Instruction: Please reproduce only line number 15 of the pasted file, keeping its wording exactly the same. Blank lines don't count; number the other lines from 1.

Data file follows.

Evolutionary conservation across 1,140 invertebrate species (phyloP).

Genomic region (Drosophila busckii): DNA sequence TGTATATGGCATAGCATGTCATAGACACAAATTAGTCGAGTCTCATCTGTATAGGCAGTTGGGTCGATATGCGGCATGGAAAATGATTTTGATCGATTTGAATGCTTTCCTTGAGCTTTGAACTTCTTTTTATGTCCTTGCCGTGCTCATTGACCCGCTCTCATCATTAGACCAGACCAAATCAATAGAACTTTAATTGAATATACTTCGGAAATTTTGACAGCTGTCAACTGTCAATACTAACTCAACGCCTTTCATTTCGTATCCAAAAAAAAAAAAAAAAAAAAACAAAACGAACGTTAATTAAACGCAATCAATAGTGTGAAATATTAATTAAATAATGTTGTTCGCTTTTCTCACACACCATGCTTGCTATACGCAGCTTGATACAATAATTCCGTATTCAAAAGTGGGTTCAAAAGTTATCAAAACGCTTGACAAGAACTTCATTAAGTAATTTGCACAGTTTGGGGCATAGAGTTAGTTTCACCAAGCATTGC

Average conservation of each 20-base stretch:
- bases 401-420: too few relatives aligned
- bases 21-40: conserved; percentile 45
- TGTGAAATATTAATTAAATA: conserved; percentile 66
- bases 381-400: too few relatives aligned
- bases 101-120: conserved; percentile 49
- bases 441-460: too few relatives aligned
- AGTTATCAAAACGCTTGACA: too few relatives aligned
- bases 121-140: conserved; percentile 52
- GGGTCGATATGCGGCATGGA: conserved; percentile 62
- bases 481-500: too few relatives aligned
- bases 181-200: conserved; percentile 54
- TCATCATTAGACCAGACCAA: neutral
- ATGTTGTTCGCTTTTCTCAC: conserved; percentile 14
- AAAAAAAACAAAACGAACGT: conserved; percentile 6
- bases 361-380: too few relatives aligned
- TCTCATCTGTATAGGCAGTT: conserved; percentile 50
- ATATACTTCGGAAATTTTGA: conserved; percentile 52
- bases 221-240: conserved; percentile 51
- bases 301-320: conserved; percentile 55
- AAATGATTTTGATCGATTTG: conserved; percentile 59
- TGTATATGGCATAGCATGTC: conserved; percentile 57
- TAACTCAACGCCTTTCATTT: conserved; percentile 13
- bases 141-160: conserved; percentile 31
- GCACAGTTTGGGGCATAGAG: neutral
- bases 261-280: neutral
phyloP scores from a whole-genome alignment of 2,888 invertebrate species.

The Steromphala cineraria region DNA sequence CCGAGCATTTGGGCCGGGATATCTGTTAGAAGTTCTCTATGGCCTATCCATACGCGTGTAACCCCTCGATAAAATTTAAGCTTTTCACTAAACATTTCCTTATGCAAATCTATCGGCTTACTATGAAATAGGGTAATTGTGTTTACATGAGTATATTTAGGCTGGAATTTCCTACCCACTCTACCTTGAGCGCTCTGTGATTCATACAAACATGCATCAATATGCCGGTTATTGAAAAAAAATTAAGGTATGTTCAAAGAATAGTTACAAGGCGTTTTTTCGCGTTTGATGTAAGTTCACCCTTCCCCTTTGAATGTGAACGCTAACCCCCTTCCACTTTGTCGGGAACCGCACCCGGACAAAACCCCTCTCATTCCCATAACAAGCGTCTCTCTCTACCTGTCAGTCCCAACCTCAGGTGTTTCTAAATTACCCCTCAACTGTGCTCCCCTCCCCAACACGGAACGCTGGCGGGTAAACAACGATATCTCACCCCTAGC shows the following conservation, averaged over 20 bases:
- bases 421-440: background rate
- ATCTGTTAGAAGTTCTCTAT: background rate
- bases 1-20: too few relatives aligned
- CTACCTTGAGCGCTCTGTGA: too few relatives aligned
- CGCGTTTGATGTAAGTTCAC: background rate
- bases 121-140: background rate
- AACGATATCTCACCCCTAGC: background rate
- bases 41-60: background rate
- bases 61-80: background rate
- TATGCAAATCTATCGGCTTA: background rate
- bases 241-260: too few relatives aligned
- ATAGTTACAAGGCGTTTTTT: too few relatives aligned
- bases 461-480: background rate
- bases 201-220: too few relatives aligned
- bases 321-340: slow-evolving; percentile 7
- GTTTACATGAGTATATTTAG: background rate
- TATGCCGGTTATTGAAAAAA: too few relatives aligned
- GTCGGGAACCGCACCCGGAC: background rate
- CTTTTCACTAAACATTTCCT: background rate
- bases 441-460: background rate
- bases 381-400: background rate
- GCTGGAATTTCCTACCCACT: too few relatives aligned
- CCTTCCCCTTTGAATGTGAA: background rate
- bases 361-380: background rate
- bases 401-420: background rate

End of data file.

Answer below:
- TCATCATTAGACCAGACCAA: neutral